Using ADO from C++

Microsoft ActiveX Data Object (ADO) provides an easy way to data access and manipulation that is independent of data stores, tools, and languages. This flexibility and easy-to-code facility makes ADO the perfect choice for developers. ADO is implemented with Component Object Model (COM) interfaces. Unlike VB programmers, C++ programmers must know the details of using COM for using ADO. So, using ADO from C++ is still very complex. But, it is possible to get an easy ADO programming model from C++, which can help to hide the details of using COM. In this article, I demonstrate a C++ class to do this that encapsulates the ADO connection object. You can apply same technique for encapsulating other ADO objects.

Adding ADO Support to a C++ Program

One way to add ADO support to your C++ program is to import ADO type library information. The type library for the current ADO is contained within the ADO DLL, msado15.dll. You can import this type library by importing msado15.dll by using the #import directive:

#import "c:\Program Files\Common Files\System\ADO\msado15.dll"
        rename("EOF", "EndOfFile")

Of course, you may need to change the path of msado15.dll according to the location where the file is found on your machine. Because I don't mention the no_namespace option, the directive generates a type library header (generally msado15.tlh) that contains typedef declarations, smart pointers for interfaces, and enumerators under the ADODB namespace. The rename macro tells the preprocessor to replace the EOF constants by EndOfFile. ADO defines nine objects (Connection, Command, Recordset, Record, Stream, Parameter, Field, Property, and Error) and four collections (Parameters, Fields, Properties, and Errors). The #import directive generates smart pointer-type declarations for all the ADO objects. For example, a variable that points to a _Connection object is of the _ConnectionPtr type. So, if you want to refer to the _Connection object, you have to declare a variable of the _ConnectionPtr type.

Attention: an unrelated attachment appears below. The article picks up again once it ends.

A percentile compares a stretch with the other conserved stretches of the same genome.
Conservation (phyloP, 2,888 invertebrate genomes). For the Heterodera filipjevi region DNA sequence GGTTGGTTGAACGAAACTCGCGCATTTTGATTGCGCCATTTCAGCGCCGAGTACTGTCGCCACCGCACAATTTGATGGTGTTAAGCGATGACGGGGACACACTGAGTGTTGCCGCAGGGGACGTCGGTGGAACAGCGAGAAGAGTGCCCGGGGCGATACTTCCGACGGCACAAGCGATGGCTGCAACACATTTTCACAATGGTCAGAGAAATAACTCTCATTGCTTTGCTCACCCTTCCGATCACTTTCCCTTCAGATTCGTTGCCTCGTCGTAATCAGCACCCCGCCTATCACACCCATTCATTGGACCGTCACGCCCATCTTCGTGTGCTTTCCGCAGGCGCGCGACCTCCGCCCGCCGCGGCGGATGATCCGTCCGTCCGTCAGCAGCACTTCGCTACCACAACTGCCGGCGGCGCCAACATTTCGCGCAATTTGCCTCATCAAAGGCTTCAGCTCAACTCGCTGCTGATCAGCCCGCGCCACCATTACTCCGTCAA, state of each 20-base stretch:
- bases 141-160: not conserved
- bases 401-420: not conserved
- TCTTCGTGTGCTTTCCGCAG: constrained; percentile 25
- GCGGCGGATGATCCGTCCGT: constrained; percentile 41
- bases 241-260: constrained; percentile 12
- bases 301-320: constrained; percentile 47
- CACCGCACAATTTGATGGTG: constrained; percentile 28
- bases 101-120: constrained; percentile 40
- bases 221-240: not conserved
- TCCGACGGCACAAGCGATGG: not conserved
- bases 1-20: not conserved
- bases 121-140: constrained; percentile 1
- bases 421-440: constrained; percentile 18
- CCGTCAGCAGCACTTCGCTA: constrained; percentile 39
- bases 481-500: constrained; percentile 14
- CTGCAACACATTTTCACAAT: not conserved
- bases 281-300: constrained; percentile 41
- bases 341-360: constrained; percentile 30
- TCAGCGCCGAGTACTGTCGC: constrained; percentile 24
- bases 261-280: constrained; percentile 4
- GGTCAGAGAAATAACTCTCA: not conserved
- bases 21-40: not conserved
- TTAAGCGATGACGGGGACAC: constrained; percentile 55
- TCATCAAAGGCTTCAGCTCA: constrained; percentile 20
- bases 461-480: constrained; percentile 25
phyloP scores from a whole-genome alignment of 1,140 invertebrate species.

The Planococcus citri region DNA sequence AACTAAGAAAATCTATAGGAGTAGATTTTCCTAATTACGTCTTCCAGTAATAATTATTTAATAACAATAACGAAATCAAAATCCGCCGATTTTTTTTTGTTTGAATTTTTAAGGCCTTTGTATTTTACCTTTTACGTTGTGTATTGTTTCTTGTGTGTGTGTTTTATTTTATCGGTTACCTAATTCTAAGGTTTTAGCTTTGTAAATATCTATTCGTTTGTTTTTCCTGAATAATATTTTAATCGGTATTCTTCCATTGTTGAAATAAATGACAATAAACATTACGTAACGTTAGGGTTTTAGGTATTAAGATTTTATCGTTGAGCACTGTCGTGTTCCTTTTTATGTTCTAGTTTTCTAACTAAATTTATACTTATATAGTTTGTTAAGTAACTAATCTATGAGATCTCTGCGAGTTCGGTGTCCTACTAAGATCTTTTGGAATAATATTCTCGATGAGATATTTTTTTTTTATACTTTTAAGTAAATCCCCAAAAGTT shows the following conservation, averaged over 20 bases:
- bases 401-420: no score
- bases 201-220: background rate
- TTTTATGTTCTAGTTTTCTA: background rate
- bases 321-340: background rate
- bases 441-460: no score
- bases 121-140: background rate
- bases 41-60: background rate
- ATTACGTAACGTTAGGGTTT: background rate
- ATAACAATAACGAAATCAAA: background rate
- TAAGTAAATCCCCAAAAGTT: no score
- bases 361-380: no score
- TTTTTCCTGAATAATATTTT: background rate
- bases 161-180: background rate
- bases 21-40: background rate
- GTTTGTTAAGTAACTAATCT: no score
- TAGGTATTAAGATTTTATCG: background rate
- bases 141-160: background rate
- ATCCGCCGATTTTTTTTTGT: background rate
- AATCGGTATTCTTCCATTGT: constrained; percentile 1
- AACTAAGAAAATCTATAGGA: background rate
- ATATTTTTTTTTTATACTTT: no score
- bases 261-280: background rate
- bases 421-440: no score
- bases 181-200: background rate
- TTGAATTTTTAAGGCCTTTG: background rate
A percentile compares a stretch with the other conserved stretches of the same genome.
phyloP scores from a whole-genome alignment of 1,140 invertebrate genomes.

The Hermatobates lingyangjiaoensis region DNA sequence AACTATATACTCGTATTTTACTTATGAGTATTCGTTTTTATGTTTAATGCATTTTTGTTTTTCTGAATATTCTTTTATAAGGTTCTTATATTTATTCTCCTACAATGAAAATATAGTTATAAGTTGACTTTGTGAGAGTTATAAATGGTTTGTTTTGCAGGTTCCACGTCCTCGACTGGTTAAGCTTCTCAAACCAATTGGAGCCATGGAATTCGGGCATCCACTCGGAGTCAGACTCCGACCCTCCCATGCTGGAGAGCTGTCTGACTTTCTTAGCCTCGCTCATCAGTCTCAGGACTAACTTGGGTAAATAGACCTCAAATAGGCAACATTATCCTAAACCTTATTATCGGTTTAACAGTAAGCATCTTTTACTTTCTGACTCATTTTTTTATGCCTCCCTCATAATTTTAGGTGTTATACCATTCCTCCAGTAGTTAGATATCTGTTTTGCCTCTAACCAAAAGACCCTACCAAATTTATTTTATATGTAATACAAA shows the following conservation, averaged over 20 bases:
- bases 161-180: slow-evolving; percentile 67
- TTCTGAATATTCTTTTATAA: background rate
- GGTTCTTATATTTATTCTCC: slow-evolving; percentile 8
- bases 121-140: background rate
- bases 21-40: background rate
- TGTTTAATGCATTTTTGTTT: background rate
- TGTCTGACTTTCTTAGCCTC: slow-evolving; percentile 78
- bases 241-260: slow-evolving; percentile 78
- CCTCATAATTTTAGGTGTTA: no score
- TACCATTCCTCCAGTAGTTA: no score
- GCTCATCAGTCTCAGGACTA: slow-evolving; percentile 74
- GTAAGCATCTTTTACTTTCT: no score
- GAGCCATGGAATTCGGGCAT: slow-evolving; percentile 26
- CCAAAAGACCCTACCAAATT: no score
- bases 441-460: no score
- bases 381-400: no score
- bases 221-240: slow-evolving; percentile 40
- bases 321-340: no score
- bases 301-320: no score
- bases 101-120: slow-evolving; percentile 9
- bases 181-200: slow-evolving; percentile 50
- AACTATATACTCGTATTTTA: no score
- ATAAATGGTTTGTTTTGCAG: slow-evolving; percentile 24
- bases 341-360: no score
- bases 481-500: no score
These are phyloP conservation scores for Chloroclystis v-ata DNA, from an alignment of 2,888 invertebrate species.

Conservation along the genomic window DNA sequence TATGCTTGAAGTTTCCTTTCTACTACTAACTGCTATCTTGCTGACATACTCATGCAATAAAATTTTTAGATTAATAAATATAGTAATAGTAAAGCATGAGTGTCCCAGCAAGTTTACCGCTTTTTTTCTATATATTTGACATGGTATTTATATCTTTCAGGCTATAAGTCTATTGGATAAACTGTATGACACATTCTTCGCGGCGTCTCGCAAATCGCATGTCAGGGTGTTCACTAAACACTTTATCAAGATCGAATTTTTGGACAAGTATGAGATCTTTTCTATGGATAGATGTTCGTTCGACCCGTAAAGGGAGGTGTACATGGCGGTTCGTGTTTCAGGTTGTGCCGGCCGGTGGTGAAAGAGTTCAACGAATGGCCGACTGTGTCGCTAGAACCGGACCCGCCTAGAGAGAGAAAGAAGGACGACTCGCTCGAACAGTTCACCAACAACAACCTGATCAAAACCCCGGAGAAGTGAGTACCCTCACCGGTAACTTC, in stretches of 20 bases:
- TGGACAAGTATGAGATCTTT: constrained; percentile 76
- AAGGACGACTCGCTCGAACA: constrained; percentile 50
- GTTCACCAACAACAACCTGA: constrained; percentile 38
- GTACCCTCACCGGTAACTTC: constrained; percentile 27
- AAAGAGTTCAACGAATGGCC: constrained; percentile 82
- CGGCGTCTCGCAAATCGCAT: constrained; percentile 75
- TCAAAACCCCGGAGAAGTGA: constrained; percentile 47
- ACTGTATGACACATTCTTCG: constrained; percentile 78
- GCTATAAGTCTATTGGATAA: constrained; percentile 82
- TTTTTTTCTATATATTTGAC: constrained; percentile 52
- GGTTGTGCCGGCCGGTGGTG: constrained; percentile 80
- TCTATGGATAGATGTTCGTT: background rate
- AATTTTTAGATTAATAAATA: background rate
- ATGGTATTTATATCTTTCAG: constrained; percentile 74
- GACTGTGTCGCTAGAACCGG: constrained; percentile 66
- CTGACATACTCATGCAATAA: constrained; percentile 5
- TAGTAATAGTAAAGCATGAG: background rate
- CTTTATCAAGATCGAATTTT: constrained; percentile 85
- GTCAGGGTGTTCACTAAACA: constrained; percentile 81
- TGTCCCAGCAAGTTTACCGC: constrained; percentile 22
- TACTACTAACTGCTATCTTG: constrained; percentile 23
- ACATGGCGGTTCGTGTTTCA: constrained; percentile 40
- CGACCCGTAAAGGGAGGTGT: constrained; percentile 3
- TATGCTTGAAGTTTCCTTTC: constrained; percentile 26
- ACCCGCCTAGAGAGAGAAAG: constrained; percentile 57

ADODB::_ConnectionPtr Cnn;

Now, create a C/C++ header file named .Database.h. and add the codes given below:

#import "c:\Program Files\Common Files\System\ADO\msado15.dll"
        rename("EOF", "EndOfFile")
typedef ADODB::_RecordsetPtr  RecPtr;
typedef ADODB::_ConnectionPtr CnnPtr;

Notice that all typedef declarations, smart pointers for interfaces, and enumerators are in msado15.tlh. The compiler automatically generates this file after compiling the above #import directive. You don't need to include this file because C++ is responsible for this file. Now, we are ready to declare a class, which encapsulates the ADO Connection object. Let's write the code for the class that encapsulates the ADO Connection object.


class Database
{
public:
   CnnPtr m_Cnn;
   Database();
   ~ Database();
   bool Open(char* UserName, char* Pwd, char* CnnStr, char* ErrStr);
   RecPtr Execute(char* CmdStr);
   bool Close();
};